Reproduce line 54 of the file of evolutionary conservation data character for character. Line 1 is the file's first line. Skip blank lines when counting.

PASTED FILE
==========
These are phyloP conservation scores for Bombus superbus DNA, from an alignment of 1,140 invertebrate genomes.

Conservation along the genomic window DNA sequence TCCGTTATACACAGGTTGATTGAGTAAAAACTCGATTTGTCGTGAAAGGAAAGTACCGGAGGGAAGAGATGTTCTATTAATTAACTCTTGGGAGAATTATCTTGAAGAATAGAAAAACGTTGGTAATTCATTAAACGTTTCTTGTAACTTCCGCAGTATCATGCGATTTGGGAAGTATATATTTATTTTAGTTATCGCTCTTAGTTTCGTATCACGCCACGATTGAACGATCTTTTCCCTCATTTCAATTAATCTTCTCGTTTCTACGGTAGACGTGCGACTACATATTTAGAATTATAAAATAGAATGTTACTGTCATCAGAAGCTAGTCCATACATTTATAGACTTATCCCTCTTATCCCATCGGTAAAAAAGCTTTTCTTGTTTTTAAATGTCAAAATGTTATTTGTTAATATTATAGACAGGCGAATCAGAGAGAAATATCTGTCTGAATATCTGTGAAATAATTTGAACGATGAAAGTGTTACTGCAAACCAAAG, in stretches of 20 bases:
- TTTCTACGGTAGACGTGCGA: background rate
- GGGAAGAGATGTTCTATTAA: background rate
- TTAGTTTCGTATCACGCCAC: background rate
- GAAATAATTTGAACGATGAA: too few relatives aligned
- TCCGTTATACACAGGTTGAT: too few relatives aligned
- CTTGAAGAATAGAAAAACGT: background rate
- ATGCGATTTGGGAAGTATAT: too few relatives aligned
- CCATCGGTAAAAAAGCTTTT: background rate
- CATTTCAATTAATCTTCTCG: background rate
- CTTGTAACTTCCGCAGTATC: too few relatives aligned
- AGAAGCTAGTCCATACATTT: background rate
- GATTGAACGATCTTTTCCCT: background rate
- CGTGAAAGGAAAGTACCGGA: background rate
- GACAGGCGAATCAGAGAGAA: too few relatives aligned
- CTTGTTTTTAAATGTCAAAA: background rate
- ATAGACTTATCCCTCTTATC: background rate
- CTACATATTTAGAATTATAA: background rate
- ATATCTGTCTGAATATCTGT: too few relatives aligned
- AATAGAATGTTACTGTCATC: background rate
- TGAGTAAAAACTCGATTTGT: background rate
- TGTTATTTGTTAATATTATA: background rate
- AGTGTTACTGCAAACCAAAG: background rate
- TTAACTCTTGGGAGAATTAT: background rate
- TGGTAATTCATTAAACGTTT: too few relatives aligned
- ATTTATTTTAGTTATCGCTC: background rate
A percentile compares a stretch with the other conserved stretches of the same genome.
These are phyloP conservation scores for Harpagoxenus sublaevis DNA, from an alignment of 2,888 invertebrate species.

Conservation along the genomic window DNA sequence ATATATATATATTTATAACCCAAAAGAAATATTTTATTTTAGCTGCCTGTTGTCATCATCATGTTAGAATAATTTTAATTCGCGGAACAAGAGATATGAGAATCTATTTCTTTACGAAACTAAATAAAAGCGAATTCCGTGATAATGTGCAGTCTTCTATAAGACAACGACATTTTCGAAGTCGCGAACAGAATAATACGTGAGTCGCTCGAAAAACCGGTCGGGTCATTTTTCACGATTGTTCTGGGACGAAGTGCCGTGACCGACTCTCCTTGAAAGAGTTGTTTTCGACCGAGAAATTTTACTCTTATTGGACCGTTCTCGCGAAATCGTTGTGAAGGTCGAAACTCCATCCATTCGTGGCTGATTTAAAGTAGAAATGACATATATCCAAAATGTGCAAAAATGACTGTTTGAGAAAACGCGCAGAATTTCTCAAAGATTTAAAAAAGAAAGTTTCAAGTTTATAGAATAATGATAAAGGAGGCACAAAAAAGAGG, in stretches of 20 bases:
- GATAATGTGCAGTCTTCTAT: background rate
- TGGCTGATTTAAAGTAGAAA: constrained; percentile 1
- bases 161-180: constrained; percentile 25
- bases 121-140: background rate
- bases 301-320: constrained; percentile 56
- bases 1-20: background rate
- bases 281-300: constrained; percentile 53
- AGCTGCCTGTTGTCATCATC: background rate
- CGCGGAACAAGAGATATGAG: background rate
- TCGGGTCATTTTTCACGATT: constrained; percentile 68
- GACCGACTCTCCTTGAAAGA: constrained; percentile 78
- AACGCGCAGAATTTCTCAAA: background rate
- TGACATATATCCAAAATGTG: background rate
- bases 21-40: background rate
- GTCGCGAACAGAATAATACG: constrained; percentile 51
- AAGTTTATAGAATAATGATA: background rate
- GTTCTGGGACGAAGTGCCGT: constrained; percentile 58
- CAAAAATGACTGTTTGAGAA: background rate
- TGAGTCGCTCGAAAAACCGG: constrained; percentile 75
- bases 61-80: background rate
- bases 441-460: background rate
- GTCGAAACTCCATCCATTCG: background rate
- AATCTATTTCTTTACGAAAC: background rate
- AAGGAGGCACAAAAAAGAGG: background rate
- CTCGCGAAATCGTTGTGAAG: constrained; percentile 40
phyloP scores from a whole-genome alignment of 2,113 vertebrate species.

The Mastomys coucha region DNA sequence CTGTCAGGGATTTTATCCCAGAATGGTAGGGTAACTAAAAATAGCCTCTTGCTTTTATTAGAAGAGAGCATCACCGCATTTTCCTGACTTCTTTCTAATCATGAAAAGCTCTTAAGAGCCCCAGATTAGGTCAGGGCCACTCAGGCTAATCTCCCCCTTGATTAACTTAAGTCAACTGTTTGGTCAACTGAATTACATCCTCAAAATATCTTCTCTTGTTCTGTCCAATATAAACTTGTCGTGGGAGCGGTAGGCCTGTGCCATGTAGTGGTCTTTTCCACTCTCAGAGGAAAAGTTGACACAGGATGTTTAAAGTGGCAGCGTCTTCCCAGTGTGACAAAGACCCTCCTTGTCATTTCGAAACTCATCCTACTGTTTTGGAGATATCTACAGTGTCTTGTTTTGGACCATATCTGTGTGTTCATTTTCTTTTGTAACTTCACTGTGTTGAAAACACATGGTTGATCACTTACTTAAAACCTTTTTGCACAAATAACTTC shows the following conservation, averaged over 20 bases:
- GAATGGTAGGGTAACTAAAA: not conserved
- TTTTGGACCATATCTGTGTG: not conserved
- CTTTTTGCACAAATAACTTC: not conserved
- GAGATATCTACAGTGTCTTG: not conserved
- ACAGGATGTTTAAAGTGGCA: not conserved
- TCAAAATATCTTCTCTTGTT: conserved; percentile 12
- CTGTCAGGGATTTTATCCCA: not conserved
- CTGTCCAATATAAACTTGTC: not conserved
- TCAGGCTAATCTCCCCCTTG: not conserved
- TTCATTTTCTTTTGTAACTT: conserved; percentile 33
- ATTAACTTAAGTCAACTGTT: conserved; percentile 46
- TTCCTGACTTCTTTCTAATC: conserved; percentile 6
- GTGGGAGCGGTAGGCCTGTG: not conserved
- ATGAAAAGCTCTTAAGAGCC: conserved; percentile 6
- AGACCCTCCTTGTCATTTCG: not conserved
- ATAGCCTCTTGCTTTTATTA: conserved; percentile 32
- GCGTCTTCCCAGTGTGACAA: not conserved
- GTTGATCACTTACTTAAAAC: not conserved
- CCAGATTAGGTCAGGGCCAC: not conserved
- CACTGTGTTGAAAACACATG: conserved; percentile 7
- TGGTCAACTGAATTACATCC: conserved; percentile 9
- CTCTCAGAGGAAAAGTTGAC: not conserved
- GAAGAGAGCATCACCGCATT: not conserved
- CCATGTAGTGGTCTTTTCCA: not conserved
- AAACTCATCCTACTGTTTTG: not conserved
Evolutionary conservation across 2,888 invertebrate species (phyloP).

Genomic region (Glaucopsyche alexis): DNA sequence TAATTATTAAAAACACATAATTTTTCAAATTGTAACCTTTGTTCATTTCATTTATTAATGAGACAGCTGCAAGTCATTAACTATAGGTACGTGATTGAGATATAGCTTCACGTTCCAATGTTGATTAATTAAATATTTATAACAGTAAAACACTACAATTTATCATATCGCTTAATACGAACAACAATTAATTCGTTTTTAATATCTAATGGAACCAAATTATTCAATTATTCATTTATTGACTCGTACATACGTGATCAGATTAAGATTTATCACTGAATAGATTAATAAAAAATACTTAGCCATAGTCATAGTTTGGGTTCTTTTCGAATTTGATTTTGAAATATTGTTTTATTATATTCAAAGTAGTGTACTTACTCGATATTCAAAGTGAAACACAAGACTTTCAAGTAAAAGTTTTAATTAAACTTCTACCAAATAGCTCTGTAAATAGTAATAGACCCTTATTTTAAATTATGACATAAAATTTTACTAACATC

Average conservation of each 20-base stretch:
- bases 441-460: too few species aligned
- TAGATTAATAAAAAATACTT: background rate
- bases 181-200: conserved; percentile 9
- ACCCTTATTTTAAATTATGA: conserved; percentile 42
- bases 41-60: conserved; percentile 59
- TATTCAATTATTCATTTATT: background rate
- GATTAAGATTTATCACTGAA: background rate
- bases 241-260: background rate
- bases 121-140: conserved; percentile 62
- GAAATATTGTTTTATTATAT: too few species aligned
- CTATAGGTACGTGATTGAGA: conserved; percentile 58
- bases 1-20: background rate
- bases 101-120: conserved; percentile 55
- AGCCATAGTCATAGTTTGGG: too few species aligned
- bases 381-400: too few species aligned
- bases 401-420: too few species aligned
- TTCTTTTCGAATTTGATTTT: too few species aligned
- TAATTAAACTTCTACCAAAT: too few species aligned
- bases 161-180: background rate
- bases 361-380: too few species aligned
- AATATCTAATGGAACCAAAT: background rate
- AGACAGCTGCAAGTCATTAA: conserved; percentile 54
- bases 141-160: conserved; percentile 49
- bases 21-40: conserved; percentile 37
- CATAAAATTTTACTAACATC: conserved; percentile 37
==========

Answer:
- AAGGAGGCACAAAAAAGAGG: background rate